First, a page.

- The Washington Times - Tuesday, February 7, 2006


A national retail industry trade association filed suit yesterday to challenge a Maryland law designed to pressure Wal-Mart Stores Inc. to spend more money on health care for its employees.

The law, the first of its kind in the nation, was enacted Jan. 12 when the Democratic-controlled General Assembly overrode Republican Gov. Robert L. Ehrlich Jr.’s veto. The law requires companies with more than 10,000 employees in Maryland to spend at least 8 percent of payroll on health care or contribute the difference to the state Medicaid fund.

Wal-Mart is the only Maryland company of that size that doesn’t meet the 8 percent threshold.

The suit was announced in Arlington by the Retail Industry Leaders Association, which represents companies that operate more than 100,000 stores with more than $1.4 trillion in annual sales.

The association, which also filed a lawsuit challenging a health care law passed in Suffolk County, N.Y., said the two laws illegally mandate specific health care expenditures and threaten to take away flexibility businesses need to deal with their employees.

“We all agree that access to health care is vital, but these spending mandates will drive away business and discourage job creation,” said Brad Anderson, chairman of the association and vice chairman and chief executive officer of Best Buy Co. Inc.

The retailing group’s lawyer, Steve Cannon, said Maryland’s law should be voided because it improperly requires private companies to set certain benefits.

“States may not mandate benefits for private employers,” Mr. Cannon told reporters.

Maryland Attorney General J. Joseph Curran Jr. announced before the vote that the law wouldn’t violate federal benefit rules.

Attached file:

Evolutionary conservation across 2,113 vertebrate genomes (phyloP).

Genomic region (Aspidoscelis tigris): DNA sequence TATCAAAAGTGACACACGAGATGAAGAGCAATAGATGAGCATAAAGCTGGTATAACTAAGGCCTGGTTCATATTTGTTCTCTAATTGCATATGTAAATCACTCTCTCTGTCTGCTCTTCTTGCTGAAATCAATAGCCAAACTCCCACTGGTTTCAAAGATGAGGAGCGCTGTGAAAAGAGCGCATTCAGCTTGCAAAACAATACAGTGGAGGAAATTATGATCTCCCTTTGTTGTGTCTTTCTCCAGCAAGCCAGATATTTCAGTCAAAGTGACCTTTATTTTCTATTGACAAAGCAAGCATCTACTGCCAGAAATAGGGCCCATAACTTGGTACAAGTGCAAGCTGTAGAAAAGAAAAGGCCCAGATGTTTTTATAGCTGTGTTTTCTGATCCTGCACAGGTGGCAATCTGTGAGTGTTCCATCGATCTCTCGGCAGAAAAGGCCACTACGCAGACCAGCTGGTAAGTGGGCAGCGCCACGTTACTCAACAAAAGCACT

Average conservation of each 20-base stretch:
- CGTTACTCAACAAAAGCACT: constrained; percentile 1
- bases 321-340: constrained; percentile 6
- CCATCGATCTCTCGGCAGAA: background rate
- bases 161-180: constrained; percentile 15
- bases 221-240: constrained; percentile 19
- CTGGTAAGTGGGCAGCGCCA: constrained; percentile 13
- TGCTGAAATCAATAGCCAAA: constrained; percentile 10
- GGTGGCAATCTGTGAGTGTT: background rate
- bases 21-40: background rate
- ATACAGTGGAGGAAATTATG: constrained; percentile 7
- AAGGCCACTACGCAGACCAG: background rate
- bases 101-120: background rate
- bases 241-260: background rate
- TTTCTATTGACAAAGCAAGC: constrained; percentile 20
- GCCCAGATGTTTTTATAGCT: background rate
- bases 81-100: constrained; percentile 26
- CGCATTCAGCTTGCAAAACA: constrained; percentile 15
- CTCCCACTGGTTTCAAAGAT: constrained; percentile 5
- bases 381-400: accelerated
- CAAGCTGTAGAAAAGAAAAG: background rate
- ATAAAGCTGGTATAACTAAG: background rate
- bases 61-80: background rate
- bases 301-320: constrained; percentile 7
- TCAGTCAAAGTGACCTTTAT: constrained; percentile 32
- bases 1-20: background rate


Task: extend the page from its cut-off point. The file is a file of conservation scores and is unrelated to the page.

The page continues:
“The attorney general is trying to argue that what is mandated here is neither a plan, a benefit or a program. I think frankly that’s just simply disingenuous. Of course that’s what this is,” Mr. Cannon said.

Chris Kofinis, communications director for Wake Up Wal-Mart, which lobbied for the bill in Maryland, predicted it will withstand a court challenge.

“The Maryland bill is a responsible piece of legislation that will make sure that large employers live up to their health care responsibilities. Overwhelmingly, Marylanders supported this legislation,” Mr. Kofinis said.

Maryland’s predominantly Democratic legislature approved the bill last year, but it was vetoed over the summer by Mr. Ehrlich. After intense lobbying by retailing groups, unions and Wal-Mart, the legislature voted last month by the required three-fifths margin to overcome Mr. Ehrlich’s veto. Union groups have said similar bills are being considered in at least 30 other states.

Mr. Ehrlich said yesterday the Wal-Mart law was “a ridiculous bill.”

“We’re not terribly surprised,” he said. “It’s yet another chapter in a negative story for Maryland.”

Wal-Mart, based in Bentonville, Ark., did not immediately return a phone call seeking comment.

Sandy Kennedy, president of the Retail Industry Leaders Association, said Wal-Mart has a seat on the retailing group’s board, but she said all other board members wanted to file the lawsuit.

Lawmakers in Suffolk County, N.Y., approved a law in the fall that would require large grocery retailers to give workers a health care benefit worth at least $3 an hour. The law applies to companies with at least $1 billion in annual revenue and at least 25,000 square feet of sales space for groceries. Companies are exempt from the rule if they have a collective-bargaining agreement, which Wal-Mart does not.

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